Graham Hancock

The constellation of Orion rising before dawn over the megaliths of Karahunj, Armenia. The three stars of Orion’s belt can be seen standing almost vertical in the sky above the tip of the menhir just to the right of center in the photograph. Apologies if the reproduction viewed on small devices may be faint but this was a difficult night shot.

In recent years, in response to requests from many readers to accompany me on research trips, I have been experimenting with hosting groups of travellers on journeys to countries of interest for my work. I try to do this a couple of times a year. So far I am very happy with the way these adventures have turned out and the great people who have chosen to travel with me. Armenia is the latest trip and I have spent the past ten days on the road here with a wonderful, open-minded, enquiring group of people exploring the many mysteries of this beautiful and ancient land.

We gathered at Karahunj at 4 am to observe Orion rising close to due east over the ring of jagged mountains surrounding this incredible megalithic site that was established as a stellar observatory more than 7,000 years ago. What made it all the more special was that we were present amongst the megaliths on the night of 10/11 August which marks the beginning of Navasard, the ancient Armenian New Year – no longer officially celebrated as such but, despite censure from the Christian Church, still honored and respected by many in this wonderful country.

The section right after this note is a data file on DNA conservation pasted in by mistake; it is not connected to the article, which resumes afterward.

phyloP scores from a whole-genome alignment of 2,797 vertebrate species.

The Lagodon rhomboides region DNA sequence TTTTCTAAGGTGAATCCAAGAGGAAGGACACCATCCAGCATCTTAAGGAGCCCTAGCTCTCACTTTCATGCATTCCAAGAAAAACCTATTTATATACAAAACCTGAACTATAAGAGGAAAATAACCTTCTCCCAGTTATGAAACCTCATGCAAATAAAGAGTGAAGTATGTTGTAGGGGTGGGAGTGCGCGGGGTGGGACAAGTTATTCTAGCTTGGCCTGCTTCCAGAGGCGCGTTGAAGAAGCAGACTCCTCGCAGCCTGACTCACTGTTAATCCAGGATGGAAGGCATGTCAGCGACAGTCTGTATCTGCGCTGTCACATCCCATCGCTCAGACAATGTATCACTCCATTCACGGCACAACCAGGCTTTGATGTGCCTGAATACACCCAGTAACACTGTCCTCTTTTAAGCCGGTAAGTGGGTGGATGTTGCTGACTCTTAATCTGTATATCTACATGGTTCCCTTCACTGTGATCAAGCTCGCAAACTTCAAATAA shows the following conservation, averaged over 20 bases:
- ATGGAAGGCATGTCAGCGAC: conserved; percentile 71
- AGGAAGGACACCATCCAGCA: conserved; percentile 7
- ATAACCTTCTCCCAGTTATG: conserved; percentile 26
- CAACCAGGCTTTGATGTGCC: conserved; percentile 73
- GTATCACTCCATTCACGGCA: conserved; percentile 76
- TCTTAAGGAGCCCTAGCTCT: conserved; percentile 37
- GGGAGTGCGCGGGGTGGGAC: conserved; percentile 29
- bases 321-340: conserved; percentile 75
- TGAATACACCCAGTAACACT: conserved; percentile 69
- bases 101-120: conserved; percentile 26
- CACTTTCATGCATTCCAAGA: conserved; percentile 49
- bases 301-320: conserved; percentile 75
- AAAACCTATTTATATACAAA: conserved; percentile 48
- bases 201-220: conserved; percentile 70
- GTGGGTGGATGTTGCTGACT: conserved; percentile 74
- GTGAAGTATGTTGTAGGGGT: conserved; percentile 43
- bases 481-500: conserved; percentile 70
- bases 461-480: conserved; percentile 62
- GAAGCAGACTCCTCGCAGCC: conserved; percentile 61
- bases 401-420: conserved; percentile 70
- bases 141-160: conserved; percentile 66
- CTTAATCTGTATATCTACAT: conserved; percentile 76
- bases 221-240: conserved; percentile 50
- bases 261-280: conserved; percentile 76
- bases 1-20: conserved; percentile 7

Our group is an international one consisting of citizens of the United States, Russia, Australia, Italy, Germany, India, Malaysia, the UK, South Africa, Holland and Armenia and we mingled amidst the stones, beneath the luminous sky, with many Armenians who had made their own pilgrimages to Karahunj from local towns and villages.

The rising of Orion at the ancient New Year is an event of great significance here since this majestic constellation is regarded as the celestial figure of Hayk the legendary hero of Armenia – just as, in ancient Egypt, Orion was viewed as the celestial figure of the god-king Osiris. It was a moment of profound and numinous beauty as the three belt stars came into view over the mountains in alignment with the weathered megaliths, and the constellation began its slow ascent towards the meridian accompanied by a crescent moon a little to the north. After an hour the sun followed, filling the sky with its light and the stars vanished but we all knew we had shared the experience of a very special union of sky and ground, macrocosm and microcosm, human consciousness and the universe that gave us birth and sustains us.

We danced and sang with our Armenian hosts and wished each other a happy New Year. The hope that we were all present to express and to manifest was for peace in this troubled world -- so fraught with unnecessary pain and difficulty, so disordered and awry with deliberately manipulated hatred, fear and suspicion. No matter how deviously our politicians, religious authorities and corporate money-men seek to mislead us and divide us from one another, the possibility nonetheless exists for a new spirit of forgiveness, love, trust and tolerance to dawn in which humankind can move forward to create a brighter future in harmony with one another and the universe, and nurturing to spirit.

Photo of the rising of Orion over Karahunj, 11 August 2015, by Leszek Wesolowski, Time of a New Era.